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I'd like to remove old (is it replaceable?) data and DerivedData contents seem a likely candidate. Since it's name DerivedData, I assume that it's info that, if missing, would be generated during a build phase and if present, is used during that same phase. It seems logical then that I could delete any old project data without fear and if I should ever build that old project, the first time through would take longer than normal sine it has to recreate all this derived data.

Am I mistaken here?

Thanks, Jim

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3  
Be VERY AWARE that as Joshua explains, that bloody folder contains "dSYM data for later debugging. ... not delete if you want to be able to debug deployed versions of your application" –  Joe Blow Oct 11 '11 at 12:48
    
Perhaps I should use every SO markup trick in addition to emphasis to call that point out in my answer. :-D Block-quoted-star-slash-commented-code-bold-italic-bulleted-list, etc. –  Joshua Nozzi Oct 11 '11 at 14:03
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@JoeBlow actually, as Joshua explains, it's the Archives directory which contains "dSYM data for later debugging". The Archives directory is a sibling of the DerivedData directory, which means it's at the same level, below ~/Library/Developer/Xcode, as DerivedData, so "that bloody folder" (DerivedData) does NOT contain the dSYM data and it's contents can be safely deleted. –  mluisbrown Jun 5 '13 at 11:41
    
Whenever I release a new version, I copy the .xcarchive from Xcode into my git repo and keep it under version control - this is a good way of always being able to get old .dSYM's without depending on a particular machine's Xcode directories. –  Bill Mar 27 at 18:58

3 Answers 3

up vote 78 down vote accepted

The Derived Data folder contains all the intermediate build information, debug- and release-built targets, as well as your project's index. It's helpful to delete the derived data when you have odd index problems (code completion not working right, constant re-indexing, or even just a slow project). Deleting the entire folder nukes this information for all projects Xcode 4 knows about.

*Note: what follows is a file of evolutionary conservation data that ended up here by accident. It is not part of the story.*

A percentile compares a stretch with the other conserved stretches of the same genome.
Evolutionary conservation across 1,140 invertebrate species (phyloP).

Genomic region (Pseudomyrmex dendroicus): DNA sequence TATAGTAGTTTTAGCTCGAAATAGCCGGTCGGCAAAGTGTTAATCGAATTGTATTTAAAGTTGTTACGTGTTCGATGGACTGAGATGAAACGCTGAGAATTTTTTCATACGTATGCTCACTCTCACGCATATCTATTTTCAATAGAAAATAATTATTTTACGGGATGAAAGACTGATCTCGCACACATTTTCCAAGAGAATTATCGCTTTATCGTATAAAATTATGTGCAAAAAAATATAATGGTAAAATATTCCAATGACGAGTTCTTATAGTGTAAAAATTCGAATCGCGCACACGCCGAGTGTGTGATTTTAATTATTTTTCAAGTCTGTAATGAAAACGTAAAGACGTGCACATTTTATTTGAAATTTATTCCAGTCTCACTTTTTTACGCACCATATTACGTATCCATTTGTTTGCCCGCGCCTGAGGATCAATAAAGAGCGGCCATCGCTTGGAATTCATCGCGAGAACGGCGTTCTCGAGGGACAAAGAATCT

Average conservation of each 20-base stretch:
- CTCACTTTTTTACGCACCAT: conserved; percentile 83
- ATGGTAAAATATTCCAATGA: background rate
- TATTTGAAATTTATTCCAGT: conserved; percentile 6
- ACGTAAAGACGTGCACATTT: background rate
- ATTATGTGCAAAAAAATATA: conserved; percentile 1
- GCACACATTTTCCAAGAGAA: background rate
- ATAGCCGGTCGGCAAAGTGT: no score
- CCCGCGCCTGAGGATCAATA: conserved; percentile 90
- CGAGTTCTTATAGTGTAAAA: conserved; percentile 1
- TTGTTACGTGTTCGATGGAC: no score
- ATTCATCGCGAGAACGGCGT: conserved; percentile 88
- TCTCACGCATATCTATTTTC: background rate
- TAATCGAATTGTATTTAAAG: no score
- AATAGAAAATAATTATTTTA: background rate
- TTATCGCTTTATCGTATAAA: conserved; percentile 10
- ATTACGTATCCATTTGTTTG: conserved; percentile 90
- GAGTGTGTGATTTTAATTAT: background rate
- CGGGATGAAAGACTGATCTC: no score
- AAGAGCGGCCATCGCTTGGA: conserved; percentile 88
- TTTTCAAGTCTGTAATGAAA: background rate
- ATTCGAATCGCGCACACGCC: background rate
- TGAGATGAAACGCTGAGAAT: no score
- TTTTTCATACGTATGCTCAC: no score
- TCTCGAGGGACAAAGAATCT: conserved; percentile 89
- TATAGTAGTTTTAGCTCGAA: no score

The Archives folder (a sibling of Derived Data) contains the archived form of your targets. That is, a release build as well as dSYM data for later debugging. This you should not delete if you want to be able to debug deployed versions of your application.

You can nuke the derived data for a given project by opening the Organizer window and selecting the Projects tab. Select the desired project and click the Delete button next to the Derived Data path. This is more of a "surgical strike" for problem projects.

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Any idea if you can remove the DerivedData folder via the command line? –  asgoth Oct 2 '13 at 8:50
    
Sure. Go to the command line and type "man rm" - go nuts. :-) –  Joshua Nozzi Oct 2 '13 at 17:40
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Sigh. I know rm. I wanted to find a way to resolve the folder connected with the project, e.g. ~/Library/Developer/Xcode/DerivedData/MyProject-hghjhjhkjh/. The easiest way i found is to set the DerivedData folder relative to the project folder, via XCode preferences. –  asgoth Oct 2 '13 at 18:21
    
It depends on your project and/or workspace settings. Both levels have various options for using fixed, shared, relative, etc. paths. It's best to pose this as a separate question as it's far too much for comments and a bit much to tack on to this answer. –  Joshua Nozzi Nov 22 '14 at 15:50

Yes those data are generated during the build time and you can delete them if you want, its not a issue.

It will be recreated when you build again.

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Downvotes for what reason? –  Jacob Jun 11 '13 at 3:45

The content of 'Derived Data' is generated during Build-time. You can delete it safely. Follow below steps for deleting 'Derived Data' :

  1. Select Xcode -> Preferences..

Step 1

  1. This will open pop-up window. Select 'Locations' tab. In Locations sub-tab you can see 'Derived Data' Click on arrow icon next to path.

Step 2

  1. This will open-up folder containing 'Derived Data' Right click and Delete folder.

Step 3

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